The estimated background risk for major birth defects and miscarriage are unknown for the indicated population. All pregnancies have a background rate of birth defect, loss, or other adverse outcomes. In the U.S. general population, the estimated background risk of major birth defects and miscarriage in clinically recognized pregnancies is 2% to 4% and 15% to 20%, respectively.
Disease-associated maternal and/or embryo/fetal risk
A prospective, longitudinal study followed 201 pregnant women with a history of major depressive disorder who were euthymic and taking antidepressants during pregnancy at the beginning of pregnancy. The women who discontinued antidepressants during pregnancy were more likely to experience a relapse of major depression than women who continued antidepressants. Consider the risks to the mother of untreated depression and potential effects on the fetus when discontinuing or changing treatment with antidepressant medications during pregnancy and postpartum.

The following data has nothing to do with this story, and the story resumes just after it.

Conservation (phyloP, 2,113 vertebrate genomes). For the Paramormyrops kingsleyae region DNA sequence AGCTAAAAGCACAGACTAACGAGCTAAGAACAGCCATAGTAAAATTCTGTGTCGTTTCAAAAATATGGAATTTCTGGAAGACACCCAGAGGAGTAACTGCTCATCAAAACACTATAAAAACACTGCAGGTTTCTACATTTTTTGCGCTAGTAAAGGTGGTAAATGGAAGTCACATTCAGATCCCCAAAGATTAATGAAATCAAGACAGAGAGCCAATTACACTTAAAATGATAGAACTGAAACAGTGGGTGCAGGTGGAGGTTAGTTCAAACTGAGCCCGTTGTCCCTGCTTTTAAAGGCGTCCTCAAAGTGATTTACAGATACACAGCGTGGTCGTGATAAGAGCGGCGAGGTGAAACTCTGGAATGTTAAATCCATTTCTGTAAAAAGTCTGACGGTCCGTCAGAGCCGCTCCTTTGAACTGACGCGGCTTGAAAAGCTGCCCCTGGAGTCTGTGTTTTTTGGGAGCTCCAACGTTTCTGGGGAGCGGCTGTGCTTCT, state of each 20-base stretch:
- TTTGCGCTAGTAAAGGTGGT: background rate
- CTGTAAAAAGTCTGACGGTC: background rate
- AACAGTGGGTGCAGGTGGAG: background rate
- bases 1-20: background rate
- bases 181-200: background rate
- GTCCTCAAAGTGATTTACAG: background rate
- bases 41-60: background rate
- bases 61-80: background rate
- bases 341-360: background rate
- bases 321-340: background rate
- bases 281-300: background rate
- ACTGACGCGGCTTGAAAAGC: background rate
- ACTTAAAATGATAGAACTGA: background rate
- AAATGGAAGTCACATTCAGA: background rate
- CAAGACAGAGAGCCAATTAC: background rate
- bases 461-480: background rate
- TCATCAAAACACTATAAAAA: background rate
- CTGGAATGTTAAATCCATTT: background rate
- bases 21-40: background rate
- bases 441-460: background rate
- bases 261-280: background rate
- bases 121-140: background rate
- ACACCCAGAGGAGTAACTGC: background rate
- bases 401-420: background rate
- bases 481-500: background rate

Data from the international bupropion Pregnancy Registry (675 first trimester exposures) and a retrospective cohort study using the United Healthcare database (1,213 first trimester exposures) did not show an increased risk for malformations overall. The Registry was not designed or powered to evaluate specific defects but suggested a possible increase in cardiac malformations.